In the recent series of monumental arrivals in Cuba — Netflix, Airbnb, a U.S. president — none looms as large as the Rolling Stones, who played to an estimated 500,000 Cubans in Havana on Friday. On an island overlooked by time for more than a half century, the group became the focal point of life for at least a day. The iconic tongue logo sprouted up on T-shirts across Havana, and cabbies, bartenders and friendly locals asked almost anyone, “Do you know the Rolling Stones will play tonight?” as if to confirm that the concert was indeed real.
Not only was it real, it was free. In front of the Ciudad Deportiva de la Habana, there were no ticket touts or T-shirt vendors. For a convertible peso you could get a cone of popcorn or a bootleg Stones CD outside the gates. Men in traditional green military uniforms were present but unnecessary despite the charged atmosphere leading up to Cuba’s largest concert ever.
The Stones kicked off the night with the staple “Jumpin’ Jack Flash.” The crowd — mostly flying Cuban flags, but Mexican, Argentinean and the Union Jack made appearances as well — gave an appreciative cheer when Jagger greeted them in their native Spanish, in between “It’s Only Rock ‘n Roll (But I Like It)” and “Tumbling Dice.” “This is a new time,” Jagger observed to roars from the crowd, a nod to the Stones’ once-outlaw status in the country.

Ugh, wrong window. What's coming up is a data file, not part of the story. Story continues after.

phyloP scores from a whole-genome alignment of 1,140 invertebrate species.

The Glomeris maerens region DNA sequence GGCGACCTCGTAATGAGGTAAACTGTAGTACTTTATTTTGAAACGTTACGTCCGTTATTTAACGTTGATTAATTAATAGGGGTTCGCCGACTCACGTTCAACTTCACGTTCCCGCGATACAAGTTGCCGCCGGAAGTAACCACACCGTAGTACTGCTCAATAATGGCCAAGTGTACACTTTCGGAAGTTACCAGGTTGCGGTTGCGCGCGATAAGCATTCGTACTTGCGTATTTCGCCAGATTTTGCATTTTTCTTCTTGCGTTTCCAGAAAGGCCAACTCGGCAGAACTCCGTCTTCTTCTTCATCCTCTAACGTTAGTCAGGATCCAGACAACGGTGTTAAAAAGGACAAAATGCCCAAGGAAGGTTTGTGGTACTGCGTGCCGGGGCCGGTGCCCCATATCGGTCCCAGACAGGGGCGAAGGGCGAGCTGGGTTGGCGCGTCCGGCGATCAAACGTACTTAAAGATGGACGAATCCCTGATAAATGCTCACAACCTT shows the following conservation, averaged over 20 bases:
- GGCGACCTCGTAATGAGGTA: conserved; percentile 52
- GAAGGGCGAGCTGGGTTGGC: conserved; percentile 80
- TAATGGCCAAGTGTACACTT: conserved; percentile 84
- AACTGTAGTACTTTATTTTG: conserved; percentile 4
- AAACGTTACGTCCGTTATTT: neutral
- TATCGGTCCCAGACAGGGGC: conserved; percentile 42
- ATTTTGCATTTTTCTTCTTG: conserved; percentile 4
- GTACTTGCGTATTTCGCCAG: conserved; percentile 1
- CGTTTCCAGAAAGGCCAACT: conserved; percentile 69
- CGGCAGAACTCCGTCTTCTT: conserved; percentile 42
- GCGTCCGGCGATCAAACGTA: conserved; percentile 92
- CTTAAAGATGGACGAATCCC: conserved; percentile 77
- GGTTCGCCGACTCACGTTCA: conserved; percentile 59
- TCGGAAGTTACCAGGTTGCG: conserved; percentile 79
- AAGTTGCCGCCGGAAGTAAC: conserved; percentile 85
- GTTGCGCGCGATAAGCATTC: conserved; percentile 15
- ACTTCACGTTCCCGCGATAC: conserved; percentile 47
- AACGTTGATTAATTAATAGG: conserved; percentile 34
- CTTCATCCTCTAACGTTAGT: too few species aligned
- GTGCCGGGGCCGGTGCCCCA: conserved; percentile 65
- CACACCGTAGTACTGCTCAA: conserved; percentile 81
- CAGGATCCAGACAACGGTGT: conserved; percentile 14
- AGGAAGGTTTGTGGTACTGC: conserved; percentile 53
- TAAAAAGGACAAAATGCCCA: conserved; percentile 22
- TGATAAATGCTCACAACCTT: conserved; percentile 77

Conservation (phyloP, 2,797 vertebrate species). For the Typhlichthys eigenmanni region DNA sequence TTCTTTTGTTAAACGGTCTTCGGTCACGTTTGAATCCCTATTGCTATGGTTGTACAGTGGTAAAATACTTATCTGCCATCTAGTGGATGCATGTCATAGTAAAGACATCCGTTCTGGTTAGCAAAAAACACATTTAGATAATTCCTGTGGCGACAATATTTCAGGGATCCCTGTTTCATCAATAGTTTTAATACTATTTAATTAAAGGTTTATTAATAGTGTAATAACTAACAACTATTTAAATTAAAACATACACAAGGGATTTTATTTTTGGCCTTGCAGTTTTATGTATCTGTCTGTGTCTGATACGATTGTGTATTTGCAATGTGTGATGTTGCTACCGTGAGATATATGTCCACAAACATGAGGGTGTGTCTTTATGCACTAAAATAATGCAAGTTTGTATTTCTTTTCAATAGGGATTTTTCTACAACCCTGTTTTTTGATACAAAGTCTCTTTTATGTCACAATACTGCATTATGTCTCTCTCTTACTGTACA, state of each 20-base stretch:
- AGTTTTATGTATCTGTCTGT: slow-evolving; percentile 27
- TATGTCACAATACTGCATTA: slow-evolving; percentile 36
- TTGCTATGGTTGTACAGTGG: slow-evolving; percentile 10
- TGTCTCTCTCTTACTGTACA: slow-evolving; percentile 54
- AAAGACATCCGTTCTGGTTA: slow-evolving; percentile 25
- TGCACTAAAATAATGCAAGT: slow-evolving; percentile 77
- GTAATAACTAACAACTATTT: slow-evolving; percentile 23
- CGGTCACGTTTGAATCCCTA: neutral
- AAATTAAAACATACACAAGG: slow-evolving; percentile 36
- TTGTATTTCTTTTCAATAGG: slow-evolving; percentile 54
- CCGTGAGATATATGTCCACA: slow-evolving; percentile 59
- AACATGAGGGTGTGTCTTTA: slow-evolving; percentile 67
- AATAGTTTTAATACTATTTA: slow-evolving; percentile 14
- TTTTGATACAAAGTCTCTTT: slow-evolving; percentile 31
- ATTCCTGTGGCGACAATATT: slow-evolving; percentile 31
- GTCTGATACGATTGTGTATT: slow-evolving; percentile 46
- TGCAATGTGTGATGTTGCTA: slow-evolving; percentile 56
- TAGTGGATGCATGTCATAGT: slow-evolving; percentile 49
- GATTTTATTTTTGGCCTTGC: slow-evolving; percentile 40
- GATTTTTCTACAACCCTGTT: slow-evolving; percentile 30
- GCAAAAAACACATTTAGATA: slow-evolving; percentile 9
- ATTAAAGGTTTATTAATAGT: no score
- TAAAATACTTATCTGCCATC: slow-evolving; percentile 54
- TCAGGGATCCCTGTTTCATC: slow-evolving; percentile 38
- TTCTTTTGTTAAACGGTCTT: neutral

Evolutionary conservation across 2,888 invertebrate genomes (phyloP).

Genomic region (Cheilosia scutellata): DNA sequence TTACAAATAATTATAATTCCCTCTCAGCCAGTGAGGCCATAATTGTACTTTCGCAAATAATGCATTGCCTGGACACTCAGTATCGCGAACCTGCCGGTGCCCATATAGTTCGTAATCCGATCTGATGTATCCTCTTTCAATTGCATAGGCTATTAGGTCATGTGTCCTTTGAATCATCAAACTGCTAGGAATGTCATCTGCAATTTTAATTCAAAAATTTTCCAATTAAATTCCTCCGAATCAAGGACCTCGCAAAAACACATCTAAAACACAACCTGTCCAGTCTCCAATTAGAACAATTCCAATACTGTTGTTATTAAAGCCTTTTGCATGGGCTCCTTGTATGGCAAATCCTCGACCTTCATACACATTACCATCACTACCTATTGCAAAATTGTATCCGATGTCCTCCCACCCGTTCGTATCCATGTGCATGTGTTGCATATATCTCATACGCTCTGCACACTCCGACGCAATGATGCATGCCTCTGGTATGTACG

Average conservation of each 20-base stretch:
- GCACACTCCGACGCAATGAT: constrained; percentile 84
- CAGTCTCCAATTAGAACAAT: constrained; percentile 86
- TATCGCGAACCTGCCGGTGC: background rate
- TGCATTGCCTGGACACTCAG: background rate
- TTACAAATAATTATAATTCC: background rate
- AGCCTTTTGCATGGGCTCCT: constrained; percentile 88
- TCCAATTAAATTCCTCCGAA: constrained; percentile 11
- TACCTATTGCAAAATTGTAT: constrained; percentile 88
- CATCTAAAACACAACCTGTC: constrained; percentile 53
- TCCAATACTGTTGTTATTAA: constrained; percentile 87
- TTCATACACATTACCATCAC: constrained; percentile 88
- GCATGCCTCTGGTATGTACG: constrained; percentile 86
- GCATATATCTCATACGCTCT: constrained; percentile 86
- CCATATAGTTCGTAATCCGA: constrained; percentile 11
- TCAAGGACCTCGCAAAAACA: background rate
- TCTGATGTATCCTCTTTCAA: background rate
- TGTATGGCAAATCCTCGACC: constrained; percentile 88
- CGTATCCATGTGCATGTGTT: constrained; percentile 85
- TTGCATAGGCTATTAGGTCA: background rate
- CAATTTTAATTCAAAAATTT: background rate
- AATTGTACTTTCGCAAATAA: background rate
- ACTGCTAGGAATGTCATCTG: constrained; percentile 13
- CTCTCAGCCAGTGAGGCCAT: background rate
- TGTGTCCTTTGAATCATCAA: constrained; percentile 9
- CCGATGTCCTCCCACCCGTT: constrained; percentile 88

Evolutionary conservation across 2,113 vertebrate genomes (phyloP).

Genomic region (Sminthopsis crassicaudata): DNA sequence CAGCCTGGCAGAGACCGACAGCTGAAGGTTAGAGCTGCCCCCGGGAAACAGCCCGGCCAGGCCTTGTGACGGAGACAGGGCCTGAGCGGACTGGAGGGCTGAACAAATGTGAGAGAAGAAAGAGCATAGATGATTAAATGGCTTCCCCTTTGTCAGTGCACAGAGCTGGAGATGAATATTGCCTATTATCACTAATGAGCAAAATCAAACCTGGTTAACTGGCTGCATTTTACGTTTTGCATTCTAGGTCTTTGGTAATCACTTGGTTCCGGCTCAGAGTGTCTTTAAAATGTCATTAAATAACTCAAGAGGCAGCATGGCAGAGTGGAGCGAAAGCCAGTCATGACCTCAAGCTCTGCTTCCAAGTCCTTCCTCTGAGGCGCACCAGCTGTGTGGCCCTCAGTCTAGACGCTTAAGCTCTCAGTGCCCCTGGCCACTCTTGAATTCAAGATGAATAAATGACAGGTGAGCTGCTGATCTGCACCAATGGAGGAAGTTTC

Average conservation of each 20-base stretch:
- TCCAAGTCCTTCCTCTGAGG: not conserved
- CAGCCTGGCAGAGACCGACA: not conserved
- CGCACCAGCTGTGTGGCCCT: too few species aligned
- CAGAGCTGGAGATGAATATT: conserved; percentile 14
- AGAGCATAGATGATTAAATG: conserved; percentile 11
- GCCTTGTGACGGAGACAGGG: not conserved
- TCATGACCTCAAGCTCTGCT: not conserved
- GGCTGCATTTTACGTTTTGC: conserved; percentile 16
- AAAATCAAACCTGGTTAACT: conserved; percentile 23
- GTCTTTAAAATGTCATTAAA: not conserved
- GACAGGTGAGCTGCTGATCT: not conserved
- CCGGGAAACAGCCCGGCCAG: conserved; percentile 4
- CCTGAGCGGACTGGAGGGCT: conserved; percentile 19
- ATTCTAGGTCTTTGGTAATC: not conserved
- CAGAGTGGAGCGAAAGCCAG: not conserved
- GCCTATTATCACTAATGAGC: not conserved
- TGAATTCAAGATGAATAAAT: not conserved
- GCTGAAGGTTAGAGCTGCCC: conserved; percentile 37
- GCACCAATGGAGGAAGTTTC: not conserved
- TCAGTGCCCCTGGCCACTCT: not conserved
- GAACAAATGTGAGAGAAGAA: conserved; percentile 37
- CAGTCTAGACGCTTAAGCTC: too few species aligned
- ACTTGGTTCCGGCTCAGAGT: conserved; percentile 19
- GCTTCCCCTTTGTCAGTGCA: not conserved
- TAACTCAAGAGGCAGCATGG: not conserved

After crisp takes on standards “Angie” and “Paint It Black,” Keith took over on vocals for “You Got the Silver,” with his counterpart Ronnie Wood adding the slide-guitar parts. Relishing the moment with the spellbound crowd, Keith said: “Maybe I’ll just stay here forever.” Mick rejoined the band for an extended jam out on “Midnight Rambler,” which featured Wood and Richards exchanging fiery licks. Without concession stands, the usual beer-run-shuffle was noticeably absent, but the rapt audience wasn’t going anywhere anyway.
A dozen songs in and the Stones cranked up the energy with an impassioned “Gimme Shelter.” Jagger’s vocals carried the night in many places, but at no point was he in better form than as he traded lines with singer Sasha Allen on the classic anthem. Cuban communism might be losing steam, but over an hour into the show it was clear that Mick Jagger is not.
“Start Me Up” and “Sympathy for the Devil” followed in short order. The Stones closed with “Brown Sugar,” which saw the throngs around the stage — most of whom were born after the Stones’ heyday — fist-pumping in a manner more associated with EDM than rock & roll. The lights dimmed, and the crowd broke into a chant of “Olé” to pull Jagger and Co. back onstage for an encore.